SchoolArts Magazine

OCT 2010

SchoolArts is a national art education magazine committed to promoting excellence, advocacy, and professional support for educators in the visual arts since 1901.

Issue link: http://www.schoolartsdigital.com/i/148359

Contents of this Issue

Navigation

Page 25 of 67

Elementary Studio Lesson on a laced P Pedestal Famous Faces in Clay Nancy Walkup A in plastic baggies and labeled with sturtists have created portraits dent names written on masking tape of people for thousands with a marker. of years. In sculpture, a portrait of a person's face often includes the neck and part of the The Portrait Bust Next, we viewed and discussed porshoulders and chest. These artworks trait busts from both historic and are called portrait busts. contemporary art, such as Jeff Koons' Recently, I asked my fifth-grade Louis XIV. We also looked at Ah students to each choose a historic or contemporary person to commemorate Xian's Asian-inspired busts, Houdon's Benjamin Franklin, and Settignano's in a clay portrait bust (sometimes I Laughing Boy. assign self-portraits). After students Because my school I asked my fifth-grade decided on the has a character edustudents to each choose a subjects of their cation program that historic or contemporary busts, each began provides posters person to commemorate with another piece showing images of in a clay portrait bust. of clay (about ¼ students on archipound) and shaped tectural columns, it into a thick cylinder. They pinched I thought we could add pedestal columns this time for these commemora- and manipulated the clay to form a neck and shoulders. (Caution students tive clay busts. to keep the neck thick enough to support the weight of the head.) Starting with Columns Next, students formed a round head To begin, we looked at images of the and pressed the body to widen the three main types of columns—Ionic, shoulders a bit. At this point, students Doric, and Corinthian—and where each unwrapped their previously comwe might find examples of them, both locally and around the world. Students pleted columns and attached the bust to the column with slip, a mixture of each rolled a short, thick cylinder water, clay, and a few drops of vinegar. of clay (about ¼ pound) for the base. Though students could complete the They added decorations as desired, entire bust before joining it to the depending on the kind of column they column, it was easier for them to add wanted to create. (Small coils of clay delicate details by attaching the colwork well for details.) When the columns were complete, they were stored umn at this step. 24 October 2010 SchoolArts Details, Details, Details Students shaped their portraits by hand and with clay tools adding details such as hair, hats, glasses, clothing, etc. If they chose, students could use alphabet stamps to identify their portraits in the still-wet clay. If this stage was not complete in one day, students stored their work in progress in the same baggies that held their columns. When the portraits were complete, I turned them over and pushed a pencil up through the middle from the bottom, taking care not to come out of the top of the head. This allowed the inside of the clay to dry so that it wouldn't explode in the kiln—an experience I, thankfully, have only had once! Finishing Touches After the busts dried for about two weeks, they were fired. Students had the choice of glazing them or painting them with metallic tempera paint.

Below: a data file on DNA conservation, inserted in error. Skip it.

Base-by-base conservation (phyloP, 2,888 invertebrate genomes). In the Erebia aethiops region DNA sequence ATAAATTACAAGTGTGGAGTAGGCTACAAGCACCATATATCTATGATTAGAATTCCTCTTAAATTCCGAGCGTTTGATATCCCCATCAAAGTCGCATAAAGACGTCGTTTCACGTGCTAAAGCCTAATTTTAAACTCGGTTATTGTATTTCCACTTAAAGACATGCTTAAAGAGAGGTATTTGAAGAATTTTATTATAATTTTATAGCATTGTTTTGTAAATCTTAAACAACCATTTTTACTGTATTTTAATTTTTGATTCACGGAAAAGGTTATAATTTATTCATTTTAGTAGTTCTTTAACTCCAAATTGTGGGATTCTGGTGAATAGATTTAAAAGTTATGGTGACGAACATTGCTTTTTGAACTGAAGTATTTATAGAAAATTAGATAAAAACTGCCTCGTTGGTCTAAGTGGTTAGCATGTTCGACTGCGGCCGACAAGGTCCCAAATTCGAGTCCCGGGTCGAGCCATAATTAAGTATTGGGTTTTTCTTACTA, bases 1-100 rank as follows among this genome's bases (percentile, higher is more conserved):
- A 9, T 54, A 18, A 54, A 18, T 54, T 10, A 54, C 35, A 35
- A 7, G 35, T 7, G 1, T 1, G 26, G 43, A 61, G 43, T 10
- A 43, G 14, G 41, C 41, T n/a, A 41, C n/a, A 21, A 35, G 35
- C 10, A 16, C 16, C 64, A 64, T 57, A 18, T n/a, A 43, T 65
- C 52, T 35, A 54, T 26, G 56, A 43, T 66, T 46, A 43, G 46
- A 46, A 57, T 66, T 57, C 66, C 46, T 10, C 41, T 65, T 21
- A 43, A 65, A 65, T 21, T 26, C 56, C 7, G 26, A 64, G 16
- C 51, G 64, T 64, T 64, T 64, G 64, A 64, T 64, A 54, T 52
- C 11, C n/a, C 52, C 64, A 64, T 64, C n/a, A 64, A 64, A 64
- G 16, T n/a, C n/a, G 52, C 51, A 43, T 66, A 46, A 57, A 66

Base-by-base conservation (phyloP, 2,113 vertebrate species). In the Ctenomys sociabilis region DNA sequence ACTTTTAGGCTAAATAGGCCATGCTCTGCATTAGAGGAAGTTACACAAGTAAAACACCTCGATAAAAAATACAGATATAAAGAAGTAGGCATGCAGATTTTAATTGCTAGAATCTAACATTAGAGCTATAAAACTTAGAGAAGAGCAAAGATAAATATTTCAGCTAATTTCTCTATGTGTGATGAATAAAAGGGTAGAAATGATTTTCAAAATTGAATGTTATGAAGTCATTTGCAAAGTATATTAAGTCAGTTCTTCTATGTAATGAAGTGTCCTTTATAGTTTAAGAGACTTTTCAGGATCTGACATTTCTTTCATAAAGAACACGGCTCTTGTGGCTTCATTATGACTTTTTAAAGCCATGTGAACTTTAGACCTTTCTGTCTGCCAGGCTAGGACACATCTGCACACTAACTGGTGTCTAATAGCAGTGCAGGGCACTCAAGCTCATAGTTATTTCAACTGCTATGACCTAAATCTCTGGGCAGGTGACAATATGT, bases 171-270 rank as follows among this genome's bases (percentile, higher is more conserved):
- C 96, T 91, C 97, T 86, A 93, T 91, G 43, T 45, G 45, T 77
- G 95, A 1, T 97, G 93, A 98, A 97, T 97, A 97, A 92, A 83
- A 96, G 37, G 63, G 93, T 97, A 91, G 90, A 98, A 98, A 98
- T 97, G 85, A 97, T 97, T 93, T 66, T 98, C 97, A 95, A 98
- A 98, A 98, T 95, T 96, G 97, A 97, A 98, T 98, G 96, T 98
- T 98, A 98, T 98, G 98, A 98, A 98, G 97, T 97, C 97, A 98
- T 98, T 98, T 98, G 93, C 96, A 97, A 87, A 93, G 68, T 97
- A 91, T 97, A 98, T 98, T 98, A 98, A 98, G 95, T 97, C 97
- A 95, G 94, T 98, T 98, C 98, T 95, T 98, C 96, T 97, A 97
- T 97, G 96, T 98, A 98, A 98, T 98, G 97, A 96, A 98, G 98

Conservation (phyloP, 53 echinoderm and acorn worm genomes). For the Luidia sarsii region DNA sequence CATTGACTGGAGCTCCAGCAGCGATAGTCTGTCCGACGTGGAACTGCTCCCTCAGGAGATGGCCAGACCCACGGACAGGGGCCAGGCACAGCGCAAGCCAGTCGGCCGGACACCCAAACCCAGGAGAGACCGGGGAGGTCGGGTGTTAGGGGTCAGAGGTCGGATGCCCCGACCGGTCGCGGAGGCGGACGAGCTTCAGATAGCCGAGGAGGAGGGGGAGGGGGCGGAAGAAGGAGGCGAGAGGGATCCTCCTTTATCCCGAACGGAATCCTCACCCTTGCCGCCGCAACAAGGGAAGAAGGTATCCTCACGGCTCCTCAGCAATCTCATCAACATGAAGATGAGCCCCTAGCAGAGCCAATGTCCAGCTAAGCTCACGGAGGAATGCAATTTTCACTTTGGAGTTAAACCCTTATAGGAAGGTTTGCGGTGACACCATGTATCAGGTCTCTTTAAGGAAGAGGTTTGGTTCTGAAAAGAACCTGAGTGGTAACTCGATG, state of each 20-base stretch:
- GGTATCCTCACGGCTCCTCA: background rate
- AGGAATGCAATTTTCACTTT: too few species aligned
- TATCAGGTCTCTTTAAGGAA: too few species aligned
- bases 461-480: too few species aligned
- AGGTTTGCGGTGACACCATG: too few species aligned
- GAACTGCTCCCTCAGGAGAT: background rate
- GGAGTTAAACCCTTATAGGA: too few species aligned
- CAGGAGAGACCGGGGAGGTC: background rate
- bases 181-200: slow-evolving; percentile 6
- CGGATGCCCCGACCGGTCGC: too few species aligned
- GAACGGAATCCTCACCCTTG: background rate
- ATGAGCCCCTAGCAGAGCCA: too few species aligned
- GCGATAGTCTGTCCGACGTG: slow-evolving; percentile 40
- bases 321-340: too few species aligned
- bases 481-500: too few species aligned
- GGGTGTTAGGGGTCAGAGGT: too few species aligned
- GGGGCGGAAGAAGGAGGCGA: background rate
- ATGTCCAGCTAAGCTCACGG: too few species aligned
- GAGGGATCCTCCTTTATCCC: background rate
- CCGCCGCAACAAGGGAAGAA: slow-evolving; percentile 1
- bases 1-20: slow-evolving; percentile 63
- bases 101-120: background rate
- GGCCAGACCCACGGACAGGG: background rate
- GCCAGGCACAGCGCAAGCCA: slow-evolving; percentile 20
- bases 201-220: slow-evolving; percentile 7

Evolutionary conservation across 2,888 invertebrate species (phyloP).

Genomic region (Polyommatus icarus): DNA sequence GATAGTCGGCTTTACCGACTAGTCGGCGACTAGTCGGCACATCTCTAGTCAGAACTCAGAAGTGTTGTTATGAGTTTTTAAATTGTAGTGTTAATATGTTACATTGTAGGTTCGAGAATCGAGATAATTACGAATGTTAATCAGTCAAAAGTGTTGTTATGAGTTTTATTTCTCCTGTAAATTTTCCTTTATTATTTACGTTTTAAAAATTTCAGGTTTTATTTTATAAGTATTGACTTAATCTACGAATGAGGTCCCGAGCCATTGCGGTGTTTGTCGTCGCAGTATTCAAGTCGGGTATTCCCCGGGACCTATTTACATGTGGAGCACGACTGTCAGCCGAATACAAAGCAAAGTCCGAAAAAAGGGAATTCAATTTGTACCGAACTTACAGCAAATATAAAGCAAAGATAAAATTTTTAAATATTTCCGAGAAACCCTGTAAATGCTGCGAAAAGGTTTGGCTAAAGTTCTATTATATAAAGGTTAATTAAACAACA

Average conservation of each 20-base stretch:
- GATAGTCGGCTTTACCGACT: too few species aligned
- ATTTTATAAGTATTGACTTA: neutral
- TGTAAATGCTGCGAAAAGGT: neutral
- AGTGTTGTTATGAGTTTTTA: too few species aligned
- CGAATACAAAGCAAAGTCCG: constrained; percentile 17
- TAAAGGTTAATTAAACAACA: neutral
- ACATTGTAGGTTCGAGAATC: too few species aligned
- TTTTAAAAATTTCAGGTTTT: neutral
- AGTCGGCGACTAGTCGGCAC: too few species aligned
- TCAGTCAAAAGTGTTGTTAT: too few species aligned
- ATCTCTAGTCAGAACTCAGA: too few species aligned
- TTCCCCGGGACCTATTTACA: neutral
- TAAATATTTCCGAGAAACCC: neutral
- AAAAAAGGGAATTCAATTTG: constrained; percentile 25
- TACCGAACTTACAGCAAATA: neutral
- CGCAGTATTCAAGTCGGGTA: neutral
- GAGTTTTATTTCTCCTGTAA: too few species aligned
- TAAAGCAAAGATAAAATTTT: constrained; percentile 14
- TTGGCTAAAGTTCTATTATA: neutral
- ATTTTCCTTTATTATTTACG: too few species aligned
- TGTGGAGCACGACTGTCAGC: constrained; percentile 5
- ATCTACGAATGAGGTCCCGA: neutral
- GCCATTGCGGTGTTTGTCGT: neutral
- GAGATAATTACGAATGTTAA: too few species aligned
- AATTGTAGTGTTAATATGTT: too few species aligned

Articles in this issue

Archives of this issue

view archives of SchoolArts Magazine - OCT 2010